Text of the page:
Facebook (Barely) Updates Its Logo for the First Time in 10 Years You probably didn't even notice.

By Kim Lachance Shandrow

Opinions expressed by Entrepreneur contributors are their own.


Yeah, yeah, if you blinked you missed it. By now you've probably heard that Facebook made a weak tweak to its corporate logo yesterday.

Buh-bye, boring Klavika. Hello, even more plain Jane lettering.

The logo's letters thinned out, the vowels grew rounder and the "a" lost its bold overhang flourish. Basically, Big Brother Blue's logo typeface got even more basic. The underwhelming refresh -- the first change to the generic wordmark since its creation in 2005 -- is so slight, you probably didn't even notice it.

Related: 5 Must-Haves for a Successful Logo

In case you're wondering, the update didn't affect Facebook's iconic favicon, its solo letter "f" logo. Hold the freakout, it will remain the same.

The subtle refinement to the full-name logo, which Facebook rolled out quietly, notably under the media radar, looks a little less hard-edged and friendlier in general. It's also more mobile-friendly, branding expert and chief creative officer of Siegel+Gate told the Wall Street Journal, which he claims is no accident. "This is actually a huge change and it's much more than the "a,'" Belk said in the Journal's report today. "It's driven by mobile."

For its part, Facebook isn't saying if the goal of the mild refresh was to make the logo easier to read on smartphones and tablets. The Menlo Park, Calif.-based social media giant is drumming the friendlier overall beat.

Related: How to Improve Your Facebook Reach (Infographic)

Here's an official statement on the justification for the logo modification from Facebook's creative director Josh Higgins, as provided to Entrepreneur by Facebook this morning:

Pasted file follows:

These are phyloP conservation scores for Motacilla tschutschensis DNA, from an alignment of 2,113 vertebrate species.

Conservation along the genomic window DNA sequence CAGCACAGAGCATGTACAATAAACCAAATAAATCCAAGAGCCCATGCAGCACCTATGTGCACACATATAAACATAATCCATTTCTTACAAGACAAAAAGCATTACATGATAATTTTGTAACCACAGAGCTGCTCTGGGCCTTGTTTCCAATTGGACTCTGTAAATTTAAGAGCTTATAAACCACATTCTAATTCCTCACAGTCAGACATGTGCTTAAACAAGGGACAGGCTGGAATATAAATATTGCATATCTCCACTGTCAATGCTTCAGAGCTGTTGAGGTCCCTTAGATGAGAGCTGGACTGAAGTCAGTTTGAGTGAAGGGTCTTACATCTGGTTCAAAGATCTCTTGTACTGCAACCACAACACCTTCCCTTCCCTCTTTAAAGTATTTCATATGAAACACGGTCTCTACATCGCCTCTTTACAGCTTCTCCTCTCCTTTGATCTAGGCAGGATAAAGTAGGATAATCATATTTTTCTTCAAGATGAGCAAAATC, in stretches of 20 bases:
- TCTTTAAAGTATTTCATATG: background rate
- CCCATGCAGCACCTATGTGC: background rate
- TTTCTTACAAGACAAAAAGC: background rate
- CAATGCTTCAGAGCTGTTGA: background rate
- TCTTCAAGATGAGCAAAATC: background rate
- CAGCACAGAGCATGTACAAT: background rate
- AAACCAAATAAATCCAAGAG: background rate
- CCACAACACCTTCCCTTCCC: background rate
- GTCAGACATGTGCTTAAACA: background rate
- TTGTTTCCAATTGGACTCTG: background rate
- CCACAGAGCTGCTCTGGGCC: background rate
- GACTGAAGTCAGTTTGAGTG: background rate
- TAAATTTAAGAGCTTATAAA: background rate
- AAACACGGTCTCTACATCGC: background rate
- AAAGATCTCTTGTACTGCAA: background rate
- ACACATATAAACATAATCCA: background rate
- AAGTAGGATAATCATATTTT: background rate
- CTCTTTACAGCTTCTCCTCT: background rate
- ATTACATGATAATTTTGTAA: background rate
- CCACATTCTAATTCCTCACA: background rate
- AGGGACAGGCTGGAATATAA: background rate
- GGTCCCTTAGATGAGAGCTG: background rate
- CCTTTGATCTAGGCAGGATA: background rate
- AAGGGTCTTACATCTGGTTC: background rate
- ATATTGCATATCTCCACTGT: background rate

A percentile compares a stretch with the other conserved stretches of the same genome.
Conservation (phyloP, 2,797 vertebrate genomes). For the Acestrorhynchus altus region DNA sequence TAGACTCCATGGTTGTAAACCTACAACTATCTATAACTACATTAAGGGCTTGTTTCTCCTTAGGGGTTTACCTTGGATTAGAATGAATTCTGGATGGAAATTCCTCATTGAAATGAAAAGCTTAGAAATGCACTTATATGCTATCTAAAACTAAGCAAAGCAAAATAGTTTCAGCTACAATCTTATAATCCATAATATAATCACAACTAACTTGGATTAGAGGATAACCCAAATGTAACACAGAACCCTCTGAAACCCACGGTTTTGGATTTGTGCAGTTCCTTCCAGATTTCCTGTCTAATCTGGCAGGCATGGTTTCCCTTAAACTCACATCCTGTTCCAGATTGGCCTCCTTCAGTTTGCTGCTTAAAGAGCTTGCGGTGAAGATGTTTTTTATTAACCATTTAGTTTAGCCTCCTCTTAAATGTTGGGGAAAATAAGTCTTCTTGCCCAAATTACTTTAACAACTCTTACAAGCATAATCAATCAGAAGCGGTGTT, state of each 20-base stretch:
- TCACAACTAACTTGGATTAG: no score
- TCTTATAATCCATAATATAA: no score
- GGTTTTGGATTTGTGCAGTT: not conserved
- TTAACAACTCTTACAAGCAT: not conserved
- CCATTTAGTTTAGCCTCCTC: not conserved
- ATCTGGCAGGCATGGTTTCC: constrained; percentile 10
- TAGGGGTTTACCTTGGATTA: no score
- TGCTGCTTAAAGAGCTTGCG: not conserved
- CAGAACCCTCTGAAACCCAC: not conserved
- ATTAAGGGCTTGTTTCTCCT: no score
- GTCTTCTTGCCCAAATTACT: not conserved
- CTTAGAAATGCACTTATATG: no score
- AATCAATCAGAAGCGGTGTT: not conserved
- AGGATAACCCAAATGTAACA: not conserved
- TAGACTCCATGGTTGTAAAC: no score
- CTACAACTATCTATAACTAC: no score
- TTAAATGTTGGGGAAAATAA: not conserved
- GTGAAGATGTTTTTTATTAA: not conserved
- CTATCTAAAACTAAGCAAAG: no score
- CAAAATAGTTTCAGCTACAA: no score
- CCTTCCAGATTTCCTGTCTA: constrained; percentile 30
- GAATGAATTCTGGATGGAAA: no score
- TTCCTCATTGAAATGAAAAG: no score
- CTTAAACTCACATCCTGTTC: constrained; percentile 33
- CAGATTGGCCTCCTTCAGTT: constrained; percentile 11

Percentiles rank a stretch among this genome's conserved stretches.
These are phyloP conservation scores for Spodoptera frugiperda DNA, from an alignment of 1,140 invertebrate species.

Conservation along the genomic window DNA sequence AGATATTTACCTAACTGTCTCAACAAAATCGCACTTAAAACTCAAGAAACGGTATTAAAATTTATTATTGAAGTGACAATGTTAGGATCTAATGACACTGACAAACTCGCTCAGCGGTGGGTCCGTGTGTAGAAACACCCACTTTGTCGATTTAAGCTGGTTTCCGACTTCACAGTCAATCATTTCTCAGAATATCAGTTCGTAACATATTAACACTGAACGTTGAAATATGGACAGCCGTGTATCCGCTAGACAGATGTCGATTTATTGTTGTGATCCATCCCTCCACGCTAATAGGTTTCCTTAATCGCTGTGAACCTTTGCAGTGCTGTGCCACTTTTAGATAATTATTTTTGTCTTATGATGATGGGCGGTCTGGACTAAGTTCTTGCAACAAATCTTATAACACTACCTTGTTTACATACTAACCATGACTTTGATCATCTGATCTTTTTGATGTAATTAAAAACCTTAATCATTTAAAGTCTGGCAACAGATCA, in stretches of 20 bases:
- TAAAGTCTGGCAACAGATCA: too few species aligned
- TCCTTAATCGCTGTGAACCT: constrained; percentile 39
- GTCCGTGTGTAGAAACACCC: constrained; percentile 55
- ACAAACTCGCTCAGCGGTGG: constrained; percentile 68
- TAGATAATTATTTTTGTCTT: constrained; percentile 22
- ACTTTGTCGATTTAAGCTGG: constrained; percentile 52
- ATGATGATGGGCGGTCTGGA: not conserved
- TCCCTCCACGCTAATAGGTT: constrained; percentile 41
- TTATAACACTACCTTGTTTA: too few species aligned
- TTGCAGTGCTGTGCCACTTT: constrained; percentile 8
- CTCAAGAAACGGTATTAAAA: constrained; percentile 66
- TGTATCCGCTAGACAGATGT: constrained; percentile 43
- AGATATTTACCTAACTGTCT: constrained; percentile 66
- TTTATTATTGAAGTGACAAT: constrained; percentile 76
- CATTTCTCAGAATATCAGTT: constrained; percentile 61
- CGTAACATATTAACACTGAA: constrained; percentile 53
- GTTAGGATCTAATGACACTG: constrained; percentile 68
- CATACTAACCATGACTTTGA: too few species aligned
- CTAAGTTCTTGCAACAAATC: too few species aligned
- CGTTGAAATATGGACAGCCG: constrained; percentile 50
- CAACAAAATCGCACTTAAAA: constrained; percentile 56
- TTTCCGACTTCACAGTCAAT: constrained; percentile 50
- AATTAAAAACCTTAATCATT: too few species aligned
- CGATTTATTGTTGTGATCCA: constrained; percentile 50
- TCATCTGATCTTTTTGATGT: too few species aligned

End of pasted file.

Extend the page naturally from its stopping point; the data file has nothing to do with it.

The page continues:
When Facebook's logo was first created in 2005, the company was just getting started and we wanted the logo to feel grown up and to be taken seriously. Now that we are established, we set out to modernize the logo to make it feel more friendly and approachable. While we explored many directions, ultimately we decided that we only needed an update, and not a full redesign. We worked with Eric Olson — whose typeface Klavika was used in the original logo — and developed a custom typeface to reflect where we are now and where we are headed.

Now that "The Facebook" is all grown up -- it certainly is at 1.44 billion monthly users per month strong -- the company is hungry for yet more users across the globe, specifically the 4.4 billion still-unconnected people in far flung corners of the world that it aims to hook on social media through its ambitious Internet.org initiative.

Related: People Are Freaking Out Over Spotify's New Logo

Facebook also told Entrepreneur that the new logo will grace its corporate signage at all of the company's offices and "anywhere that represents Facebook, Inc., or our family of apps and services, which includes Instagram, WhatsApp, Messenger, and Oculus." Better get used to the new look, people. It's about to be everywhere.

So far, reactions to the leaner logo on Twitter are mixed, though nowhere near as pointed as reactions to Spotify's recent logo color tweak. Not yet. Give "em time.

For now, it seems people simply either love Facebook's new logo or, meh, kind of don't dig it. You know what they say: "You can please some of the people all of the time, you can please all of the people some of the time, but you can't please all of the people all of the time." Especially not 1.44 billion of them.

Related: How to Design the Perfect Logo (Infographic)

Kim Lachance Shandrow

Former West Coast Editor

Kim Lachance Shandrow is the former West Coast editor at Entrepreneur.com. Previously, she was a commerce columnist at Los Angeles CityBeat, a news producer at MSNBC and KNBC in Los Angeles and a frequent contributor to the Los Angeles Times. She has also written for Government Technology magazine, LA Yoga magazine, the Lowell Sun newspaper, HealthCentral.com, PsychCentral.com and the former U.S. Surgeon General, Dr. C. Everett Coop. Follow her on Twitter at @Lashandrow. You can also follow her on Facebook here

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